The Archives of Ontario Celebrates Our Agricultural Past: Settling the Land - Page Banner

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Agriculture was practised in Ontario long before the creation of records to document it. The Huron used the land to grow corn, peas, squash, kidney beans and sunflowers.

When the American Revolution ended in 1783, many British loyalists, who were forced to leave the United States, chose to settle in what would become Ontario. They were offered free land, tools, and seeds. This 1925 painting below which is based on a much older painting, recreates a scene of newly arrived Loyalists on the shores of the St. Lawrence.

Drawing: Encampment of the Loyalists in Johnstown a new settlement on the banks of the River St. Lawrence in Canada West, 1925
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Encampment of the Loyalists in Johnstown, a new settlement on the banks of
the River St. Lawrence in Canada West, taken June 6th 1784 [copied 1925]
J. R. Simpson, after James Peachey
Museum Program Drawings, Department of Education
Reference Code: RG 2-344-0-0-89
Archives of Ontario, I0003081

It was not until the late 18th century, however, that large-scale settlement of farmland took place with the establishment of a land granting process. To earn the right to own a piece of property, emigrants petitioned the Crown with a promise to fulfil certain duties, such as clearing trees, cultivating the soil, and building houses. If the requirements were met, the settler was granted ownership. Others were awarded land for free, including members of the militia and United Empire Loyalists, as rewards for their allegiance and service to the King.
The Archives of Ontario Celebrates Our Agricultural Past: Langton Family Farm - Section Banner

Some of the earliest records in the Archives holdings that visually illustrate settling and clearing the land are from the Langton family fonds.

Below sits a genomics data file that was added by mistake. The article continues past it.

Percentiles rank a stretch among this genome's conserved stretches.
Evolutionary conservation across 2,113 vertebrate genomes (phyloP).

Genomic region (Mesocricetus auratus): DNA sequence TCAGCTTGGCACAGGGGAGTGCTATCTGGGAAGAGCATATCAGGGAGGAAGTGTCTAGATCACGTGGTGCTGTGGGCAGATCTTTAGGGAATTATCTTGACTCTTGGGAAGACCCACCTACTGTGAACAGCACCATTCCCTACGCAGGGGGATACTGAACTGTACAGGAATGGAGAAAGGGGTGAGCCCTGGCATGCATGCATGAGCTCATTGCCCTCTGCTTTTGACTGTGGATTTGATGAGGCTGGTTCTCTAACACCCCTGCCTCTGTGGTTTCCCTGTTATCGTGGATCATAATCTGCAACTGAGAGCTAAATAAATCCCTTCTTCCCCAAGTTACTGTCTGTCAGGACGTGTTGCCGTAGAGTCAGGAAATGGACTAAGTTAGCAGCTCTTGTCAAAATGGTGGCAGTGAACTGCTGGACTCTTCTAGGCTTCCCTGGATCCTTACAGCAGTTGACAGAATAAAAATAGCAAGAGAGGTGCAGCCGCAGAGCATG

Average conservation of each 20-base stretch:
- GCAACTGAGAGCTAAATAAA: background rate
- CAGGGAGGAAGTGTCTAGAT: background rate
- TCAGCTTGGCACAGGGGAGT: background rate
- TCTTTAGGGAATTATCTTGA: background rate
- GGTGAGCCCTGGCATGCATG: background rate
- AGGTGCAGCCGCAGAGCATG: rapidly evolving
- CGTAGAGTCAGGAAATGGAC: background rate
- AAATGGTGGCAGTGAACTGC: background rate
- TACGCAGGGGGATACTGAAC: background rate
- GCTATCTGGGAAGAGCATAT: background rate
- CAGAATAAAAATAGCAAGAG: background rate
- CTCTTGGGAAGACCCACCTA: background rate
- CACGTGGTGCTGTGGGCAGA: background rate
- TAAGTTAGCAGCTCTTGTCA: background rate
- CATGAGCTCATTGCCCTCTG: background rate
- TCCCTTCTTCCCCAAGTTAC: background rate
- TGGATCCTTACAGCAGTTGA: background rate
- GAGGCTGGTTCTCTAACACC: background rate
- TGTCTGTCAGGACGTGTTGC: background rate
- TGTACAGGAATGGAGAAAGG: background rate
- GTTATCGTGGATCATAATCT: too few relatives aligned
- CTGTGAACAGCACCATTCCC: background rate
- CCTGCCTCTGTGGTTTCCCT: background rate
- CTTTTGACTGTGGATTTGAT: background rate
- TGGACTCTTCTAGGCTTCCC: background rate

Anne Langton was a prolific artist whose family settled in the area around Fenelon Falls, near Peterborough, Ontario. The sketch to the right shows the farm built by her brother John Langton. Soon after he designed Blythe Farm which would become the family's permanent home.

The house, sketched below, was the first two-storey log house to be built in the area. The sketch below was completed around 1851 when the house was about ten years old.

Drawing: End view of John's house, near Fenelon Falls, Ontario, 1837
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End view of John's house, near
Fenelon Falls, Ontario, 1837
Anne Langton
Pencil drawing
Reference Code: F 1077-8-1-4-19
Archives of Ontario, I0008042

Watercolour: Blythe [Farm, near Fenelon Falls, Ontario], [ca. 1851]
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Blythe [Farm, near Fenelon Falls, Ontario], [ca. 1851]
Anne Langton
Watercolour
Reference Code: F 1077-8-1-2-52
Archives of Ontario, I0008416

The photograph to the right shows the farmhouse at Blythe farm as it appeared in the late 1940s, a little over 100 years old. The photograph below, also taken in the late 1940s shows the barn at Blythe Farm.

The barn is a bank barn typical of hundreds of barns across Ontario. The design, which is built on the side of a hill, provides two entrances at ground level. The bottom level was used to house animals and the upper level was used for the storage of equipment and hay, and for thrashing grains. Holes in the upper level floor allow food to be dropped down to the animals below.